Miracles do happen !
The detainees in the only Slovenian ‘close detention centre,’ which I visit once or twice a week, arouse my deepest feelings and move my heart. My visit is always a special moment for me. The detainees are persons affected by Slovenian laws and European directives on migration in Slovenia, which is one of the Schengen (so-called) countries of Europe. Meeting them gives me a chance to offer a few words of hope and consolation when they are discouraged or low owing to the harsh conditions at the detention centre. Listening to them and expressing my understanding and compassion gives me peace. It is also a time of inner serenity peace as I try to be a testimony of God’s love for all, regardless of race, religion or nationality.
I like meeting people and have been visiting this particular detention centre for more than 6 years. It is a privilege and yet a challenge to encounter detainees from all corners of the world. I have met people mainly from Asia, Africa and Europe, mostly non EU citizens. But I have also met people from the USA and Latin America who have been detained here. Soon after coming back from my tertianship in Chile, I was surprised to find a Chilean with whom I could talk. I found out that he had been caught by police in Slovenia. I had never imagined meeting anyone from Chile in a detention centre.
I am always astonished to hear the answers to my question: ‘Why do people choose Slovenia on their way to the other European countries?’ Slovenia is still considered by many persons as a transit country on the way to the other Schengen countries in the EU like Germany, Italy, and France, where many detainees have relatives or friends. They come hoping to get a job in these countries, not knowing of the deep crisis the EU is facing now. Some said that they did not even know where Slovenia was when they were caught by the police in this small country of little more than 2 million inhabitants. Because they had no (valid) documents, they were sent to the detention centre for identification and possible deportation to different destinations.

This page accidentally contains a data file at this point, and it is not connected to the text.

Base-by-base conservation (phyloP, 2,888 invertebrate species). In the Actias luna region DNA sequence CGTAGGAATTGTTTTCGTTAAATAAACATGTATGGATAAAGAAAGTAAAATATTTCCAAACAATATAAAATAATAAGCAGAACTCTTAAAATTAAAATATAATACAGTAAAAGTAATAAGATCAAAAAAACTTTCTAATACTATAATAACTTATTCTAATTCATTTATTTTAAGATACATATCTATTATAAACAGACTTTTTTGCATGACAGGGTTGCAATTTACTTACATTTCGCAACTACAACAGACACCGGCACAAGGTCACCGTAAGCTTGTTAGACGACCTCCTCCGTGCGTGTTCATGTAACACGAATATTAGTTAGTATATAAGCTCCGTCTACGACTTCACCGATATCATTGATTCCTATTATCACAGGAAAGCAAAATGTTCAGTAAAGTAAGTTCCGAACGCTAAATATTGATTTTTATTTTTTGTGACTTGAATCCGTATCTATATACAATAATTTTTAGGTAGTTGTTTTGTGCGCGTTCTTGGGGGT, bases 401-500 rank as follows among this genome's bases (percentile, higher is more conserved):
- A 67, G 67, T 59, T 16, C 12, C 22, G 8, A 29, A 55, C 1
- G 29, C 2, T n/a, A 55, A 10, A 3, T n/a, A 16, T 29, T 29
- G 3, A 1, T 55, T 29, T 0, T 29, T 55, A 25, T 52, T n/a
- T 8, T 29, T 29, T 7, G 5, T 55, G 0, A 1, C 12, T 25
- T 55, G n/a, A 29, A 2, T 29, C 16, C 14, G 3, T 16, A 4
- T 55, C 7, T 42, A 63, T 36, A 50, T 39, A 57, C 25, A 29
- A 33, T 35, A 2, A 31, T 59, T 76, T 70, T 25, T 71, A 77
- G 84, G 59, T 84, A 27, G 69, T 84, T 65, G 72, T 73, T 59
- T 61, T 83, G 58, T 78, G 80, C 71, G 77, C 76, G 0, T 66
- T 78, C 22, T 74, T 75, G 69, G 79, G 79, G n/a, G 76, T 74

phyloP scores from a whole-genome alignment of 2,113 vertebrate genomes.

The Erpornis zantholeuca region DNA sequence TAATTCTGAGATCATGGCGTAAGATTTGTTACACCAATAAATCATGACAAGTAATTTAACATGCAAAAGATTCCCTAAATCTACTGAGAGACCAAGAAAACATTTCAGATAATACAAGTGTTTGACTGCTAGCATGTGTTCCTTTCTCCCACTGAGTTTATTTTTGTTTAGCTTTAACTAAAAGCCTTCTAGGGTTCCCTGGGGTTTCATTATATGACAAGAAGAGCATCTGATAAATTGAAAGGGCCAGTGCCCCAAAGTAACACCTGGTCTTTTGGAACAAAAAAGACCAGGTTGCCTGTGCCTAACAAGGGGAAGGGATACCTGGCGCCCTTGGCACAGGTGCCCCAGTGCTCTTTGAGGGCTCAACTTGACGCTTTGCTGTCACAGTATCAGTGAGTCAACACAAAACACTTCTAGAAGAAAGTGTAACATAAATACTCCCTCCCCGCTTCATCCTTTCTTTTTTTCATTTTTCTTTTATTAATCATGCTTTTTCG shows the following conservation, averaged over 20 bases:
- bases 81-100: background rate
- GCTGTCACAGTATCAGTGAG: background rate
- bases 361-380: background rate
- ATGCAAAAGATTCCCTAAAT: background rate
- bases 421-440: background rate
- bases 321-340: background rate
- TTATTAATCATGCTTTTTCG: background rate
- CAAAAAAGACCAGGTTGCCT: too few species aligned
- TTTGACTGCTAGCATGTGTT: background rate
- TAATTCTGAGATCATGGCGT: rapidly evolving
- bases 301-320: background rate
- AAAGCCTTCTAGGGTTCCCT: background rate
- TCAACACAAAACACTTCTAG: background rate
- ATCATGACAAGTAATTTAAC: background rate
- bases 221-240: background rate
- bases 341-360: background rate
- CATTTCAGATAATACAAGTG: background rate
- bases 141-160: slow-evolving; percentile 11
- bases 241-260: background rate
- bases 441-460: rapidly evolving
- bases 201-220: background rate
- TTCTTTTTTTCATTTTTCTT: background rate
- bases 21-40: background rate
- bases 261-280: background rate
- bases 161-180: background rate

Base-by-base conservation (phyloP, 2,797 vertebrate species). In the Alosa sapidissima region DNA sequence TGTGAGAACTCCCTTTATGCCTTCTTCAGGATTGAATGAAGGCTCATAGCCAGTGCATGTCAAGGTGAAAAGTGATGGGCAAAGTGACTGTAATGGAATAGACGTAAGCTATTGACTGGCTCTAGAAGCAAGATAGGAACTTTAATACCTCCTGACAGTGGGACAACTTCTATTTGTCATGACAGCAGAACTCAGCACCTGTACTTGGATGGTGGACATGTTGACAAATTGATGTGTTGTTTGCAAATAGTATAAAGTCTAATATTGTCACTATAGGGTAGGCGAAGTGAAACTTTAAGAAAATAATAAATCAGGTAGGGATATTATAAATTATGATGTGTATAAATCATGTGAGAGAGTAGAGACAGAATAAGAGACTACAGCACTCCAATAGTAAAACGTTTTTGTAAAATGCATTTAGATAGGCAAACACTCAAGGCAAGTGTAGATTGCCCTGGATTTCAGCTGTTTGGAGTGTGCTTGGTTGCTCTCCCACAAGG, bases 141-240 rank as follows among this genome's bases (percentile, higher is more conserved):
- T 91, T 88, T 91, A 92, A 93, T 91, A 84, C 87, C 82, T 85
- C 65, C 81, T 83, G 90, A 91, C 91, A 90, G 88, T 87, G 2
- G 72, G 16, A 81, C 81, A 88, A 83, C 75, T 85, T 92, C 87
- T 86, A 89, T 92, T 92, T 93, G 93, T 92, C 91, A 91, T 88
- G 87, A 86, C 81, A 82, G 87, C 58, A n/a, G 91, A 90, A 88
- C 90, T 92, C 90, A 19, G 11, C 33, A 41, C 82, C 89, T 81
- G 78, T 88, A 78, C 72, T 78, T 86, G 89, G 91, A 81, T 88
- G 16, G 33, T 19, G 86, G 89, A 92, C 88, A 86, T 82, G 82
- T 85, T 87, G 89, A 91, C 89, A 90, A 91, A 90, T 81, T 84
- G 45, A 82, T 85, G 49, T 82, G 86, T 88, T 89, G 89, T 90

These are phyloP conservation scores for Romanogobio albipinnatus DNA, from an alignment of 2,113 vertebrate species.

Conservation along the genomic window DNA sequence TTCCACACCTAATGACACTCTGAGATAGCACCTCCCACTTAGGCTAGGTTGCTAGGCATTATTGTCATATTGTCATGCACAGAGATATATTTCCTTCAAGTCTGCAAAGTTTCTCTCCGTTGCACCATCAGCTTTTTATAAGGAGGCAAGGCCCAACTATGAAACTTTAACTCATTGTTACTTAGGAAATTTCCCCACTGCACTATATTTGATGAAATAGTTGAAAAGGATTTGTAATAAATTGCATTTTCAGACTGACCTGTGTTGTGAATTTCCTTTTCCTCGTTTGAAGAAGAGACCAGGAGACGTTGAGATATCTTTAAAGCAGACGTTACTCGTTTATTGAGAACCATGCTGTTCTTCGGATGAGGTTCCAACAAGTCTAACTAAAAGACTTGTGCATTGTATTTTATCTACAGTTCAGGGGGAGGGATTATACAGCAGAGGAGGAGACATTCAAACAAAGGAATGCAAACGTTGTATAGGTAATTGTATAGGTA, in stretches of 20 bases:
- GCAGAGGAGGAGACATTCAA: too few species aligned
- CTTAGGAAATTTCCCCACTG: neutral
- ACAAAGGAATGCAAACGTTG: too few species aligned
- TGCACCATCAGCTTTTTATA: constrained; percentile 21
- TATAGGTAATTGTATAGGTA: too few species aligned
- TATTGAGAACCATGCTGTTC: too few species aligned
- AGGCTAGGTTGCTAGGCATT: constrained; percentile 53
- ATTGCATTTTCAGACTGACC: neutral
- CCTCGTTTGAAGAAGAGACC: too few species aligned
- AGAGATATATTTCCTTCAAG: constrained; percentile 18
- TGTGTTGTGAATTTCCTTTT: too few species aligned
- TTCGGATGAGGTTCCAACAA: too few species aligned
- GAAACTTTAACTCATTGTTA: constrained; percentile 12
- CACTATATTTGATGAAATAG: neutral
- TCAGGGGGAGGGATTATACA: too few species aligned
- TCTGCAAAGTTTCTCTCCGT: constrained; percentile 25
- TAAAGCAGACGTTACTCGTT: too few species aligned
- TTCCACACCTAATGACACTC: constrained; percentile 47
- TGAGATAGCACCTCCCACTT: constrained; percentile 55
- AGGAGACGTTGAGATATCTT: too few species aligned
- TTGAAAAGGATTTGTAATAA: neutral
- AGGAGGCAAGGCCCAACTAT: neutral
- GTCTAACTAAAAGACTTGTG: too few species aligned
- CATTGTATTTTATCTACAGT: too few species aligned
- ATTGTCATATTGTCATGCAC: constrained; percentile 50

Every detainee has his or her own life story to share. However, when they are stopped by the police and sent here to this centre, it seems as if their life’s journey has been blocked. They are stuck in this centre, which seems to them to be a prison because they are restrained and not free to move out. They do not know what to do with themselves for their lives have been interrupted by restrictions they never expected. Some are shocked; they were so close to their destination, but could not reach it. Others are full of hope and say God will help them to overcome all these obstacles. They are forced to face the hard life in the detention centre while they wait weeks, and sometimes many months, for liberation be from this bondage. Accompanying and serving such detainees in the midst of their sadness, fragility, discouragement, anger, failure, in short a situation of complete vulnerability, has been a rich learning experience for me and the other volunteers with whom I work.
It upsets me to see so many men from Afghanistan who left their country for peace and better living conditions. It moves me deeply to hear Afghan youngsters share how they faced many difficulties – even at the risk of their lives – on their way to that ‘promised land’ called Europe. Only God knows how many people must have died on the way to Europe. Thinking of Afghanistan, I ask myself how a country can progress and develop after going through so many decades of war? When will ‘real peace’ come to this country? When can the people choose their own destinies? Working for just and durable solutions for all is the only way forward.